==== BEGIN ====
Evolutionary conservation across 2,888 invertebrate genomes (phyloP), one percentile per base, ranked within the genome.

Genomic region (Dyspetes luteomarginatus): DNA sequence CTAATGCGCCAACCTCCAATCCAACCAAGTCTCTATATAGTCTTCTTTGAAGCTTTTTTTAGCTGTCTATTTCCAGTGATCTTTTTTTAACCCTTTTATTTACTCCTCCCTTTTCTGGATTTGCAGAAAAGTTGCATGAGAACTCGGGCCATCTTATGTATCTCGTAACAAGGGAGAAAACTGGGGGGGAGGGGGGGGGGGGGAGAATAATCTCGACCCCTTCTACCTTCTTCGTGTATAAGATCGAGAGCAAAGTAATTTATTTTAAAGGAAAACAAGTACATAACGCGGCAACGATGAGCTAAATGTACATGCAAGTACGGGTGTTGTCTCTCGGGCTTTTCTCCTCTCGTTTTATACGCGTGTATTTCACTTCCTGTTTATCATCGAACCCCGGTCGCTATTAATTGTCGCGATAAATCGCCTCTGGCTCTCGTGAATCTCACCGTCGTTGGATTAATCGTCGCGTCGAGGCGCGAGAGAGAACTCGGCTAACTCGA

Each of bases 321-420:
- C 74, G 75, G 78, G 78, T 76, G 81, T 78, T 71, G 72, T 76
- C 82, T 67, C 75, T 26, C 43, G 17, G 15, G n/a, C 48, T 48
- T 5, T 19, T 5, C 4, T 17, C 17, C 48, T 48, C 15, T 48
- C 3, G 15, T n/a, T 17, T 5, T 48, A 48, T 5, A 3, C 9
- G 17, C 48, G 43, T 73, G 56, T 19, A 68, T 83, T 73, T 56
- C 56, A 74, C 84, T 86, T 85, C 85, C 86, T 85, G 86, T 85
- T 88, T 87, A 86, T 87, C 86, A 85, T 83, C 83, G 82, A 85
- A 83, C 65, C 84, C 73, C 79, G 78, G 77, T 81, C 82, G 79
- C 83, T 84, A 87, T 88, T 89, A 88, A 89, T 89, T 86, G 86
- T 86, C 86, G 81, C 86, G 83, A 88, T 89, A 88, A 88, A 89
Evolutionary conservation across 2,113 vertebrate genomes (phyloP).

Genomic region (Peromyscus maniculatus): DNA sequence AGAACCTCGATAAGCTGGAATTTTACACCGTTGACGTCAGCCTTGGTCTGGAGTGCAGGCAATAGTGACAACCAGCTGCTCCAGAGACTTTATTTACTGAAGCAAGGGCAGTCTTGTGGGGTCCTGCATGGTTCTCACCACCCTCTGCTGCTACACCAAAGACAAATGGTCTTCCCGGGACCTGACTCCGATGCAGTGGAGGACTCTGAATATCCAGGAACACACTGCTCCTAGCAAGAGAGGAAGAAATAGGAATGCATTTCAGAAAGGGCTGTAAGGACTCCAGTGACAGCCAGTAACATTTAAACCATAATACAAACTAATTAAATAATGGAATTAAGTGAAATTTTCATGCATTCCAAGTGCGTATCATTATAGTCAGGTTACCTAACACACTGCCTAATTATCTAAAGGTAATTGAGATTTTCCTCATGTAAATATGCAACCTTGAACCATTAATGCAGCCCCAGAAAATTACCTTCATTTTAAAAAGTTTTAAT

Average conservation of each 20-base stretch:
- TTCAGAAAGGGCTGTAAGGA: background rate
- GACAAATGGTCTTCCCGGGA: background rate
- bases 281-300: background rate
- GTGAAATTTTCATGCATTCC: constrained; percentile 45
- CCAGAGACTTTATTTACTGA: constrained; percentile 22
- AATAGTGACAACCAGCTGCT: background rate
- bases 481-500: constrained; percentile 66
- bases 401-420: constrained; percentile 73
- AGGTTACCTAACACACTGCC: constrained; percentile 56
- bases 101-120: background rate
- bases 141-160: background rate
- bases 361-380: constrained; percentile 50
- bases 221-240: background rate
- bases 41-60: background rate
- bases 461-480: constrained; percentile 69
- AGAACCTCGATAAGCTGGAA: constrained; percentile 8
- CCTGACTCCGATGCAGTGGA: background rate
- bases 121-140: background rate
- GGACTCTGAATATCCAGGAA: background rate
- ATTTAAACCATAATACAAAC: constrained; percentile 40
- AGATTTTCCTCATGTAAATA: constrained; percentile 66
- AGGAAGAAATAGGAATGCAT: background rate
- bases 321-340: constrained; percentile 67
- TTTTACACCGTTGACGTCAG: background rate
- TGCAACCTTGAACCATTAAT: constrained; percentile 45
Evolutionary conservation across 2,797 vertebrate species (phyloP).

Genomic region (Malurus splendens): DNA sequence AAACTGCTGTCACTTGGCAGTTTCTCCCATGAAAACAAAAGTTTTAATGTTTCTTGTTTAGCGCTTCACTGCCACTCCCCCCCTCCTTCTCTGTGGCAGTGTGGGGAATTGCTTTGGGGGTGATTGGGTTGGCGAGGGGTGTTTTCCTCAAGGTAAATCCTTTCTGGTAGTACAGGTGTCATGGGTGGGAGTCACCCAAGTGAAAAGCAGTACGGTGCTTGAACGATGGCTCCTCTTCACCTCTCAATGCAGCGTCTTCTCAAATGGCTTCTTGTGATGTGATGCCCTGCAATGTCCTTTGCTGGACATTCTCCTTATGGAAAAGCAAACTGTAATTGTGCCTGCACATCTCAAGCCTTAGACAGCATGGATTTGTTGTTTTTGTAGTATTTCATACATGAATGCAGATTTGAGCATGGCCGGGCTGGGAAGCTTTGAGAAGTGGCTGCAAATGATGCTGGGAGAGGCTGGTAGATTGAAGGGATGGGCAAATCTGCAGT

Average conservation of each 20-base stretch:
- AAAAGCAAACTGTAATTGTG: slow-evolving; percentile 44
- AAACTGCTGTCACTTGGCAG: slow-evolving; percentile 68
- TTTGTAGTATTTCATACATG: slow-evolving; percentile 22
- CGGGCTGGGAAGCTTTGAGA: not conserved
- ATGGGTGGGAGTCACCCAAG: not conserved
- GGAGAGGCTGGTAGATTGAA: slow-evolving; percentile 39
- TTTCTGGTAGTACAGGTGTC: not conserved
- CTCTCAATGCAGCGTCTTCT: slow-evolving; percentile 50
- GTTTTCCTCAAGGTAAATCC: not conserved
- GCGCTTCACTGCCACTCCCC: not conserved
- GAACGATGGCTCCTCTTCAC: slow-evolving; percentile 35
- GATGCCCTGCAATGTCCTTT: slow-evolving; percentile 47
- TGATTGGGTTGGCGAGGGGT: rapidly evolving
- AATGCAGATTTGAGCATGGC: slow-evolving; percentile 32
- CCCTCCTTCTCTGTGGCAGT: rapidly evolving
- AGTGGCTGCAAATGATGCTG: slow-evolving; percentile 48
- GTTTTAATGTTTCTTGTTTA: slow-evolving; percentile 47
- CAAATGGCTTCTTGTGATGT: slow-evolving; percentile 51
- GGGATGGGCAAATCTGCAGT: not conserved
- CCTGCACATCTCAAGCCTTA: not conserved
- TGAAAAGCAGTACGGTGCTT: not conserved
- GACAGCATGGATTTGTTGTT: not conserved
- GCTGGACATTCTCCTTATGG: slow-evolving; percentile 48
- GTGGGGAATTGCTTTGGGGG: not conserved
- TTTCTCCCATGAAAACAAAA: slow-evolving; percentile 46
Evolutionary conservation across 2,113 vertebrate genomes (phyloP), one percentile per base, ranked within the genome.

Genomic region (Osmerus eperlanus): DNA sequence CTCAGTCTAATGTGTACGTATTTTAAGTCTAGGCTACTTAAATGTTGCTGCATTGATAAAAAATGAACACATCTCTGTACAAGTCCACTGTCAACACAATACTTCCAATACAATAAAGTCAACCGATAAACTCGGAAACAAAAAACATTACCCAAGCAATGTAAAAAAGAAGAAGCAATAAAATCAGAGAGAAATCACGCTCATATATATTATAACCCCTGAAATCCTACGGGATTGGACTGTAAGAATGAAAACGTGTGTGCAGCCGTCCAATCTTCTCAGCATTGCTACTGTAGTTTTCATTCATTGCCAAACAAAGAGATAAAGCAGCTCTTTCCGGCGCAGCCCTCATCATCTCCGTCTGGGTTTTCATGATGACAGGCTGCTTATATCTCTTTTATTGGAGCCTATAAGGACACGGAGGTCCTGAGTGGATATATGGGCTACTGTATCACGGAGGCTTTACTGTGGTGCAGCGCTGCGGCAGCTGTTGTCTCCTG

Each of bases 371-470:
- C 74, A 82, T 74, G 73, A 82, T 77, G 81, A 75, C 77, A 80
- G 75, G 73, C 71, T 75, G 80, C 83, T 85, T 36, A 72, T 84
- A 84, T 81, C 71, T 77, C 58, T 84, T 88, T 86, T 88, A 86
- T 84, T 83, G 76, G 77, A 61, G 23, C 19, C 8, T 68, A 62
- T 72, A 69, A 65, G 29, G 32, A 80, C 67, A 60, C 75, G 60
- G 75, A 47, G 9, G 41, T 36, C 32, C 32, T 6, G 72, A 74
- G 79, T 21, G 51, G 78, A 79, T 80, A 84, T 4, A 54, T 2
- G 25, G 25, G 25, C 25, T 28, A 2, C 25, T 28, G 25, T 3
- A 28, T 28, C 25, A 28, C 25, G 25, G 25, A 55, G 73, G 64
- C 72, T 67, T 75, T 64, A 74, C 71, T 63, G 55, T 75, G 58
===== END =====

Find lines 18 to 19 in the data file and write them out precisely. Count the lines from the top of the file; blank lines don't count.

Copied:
- GACAAATGGTCTTCCCGGGA: background rate
- bases 281-300: background rate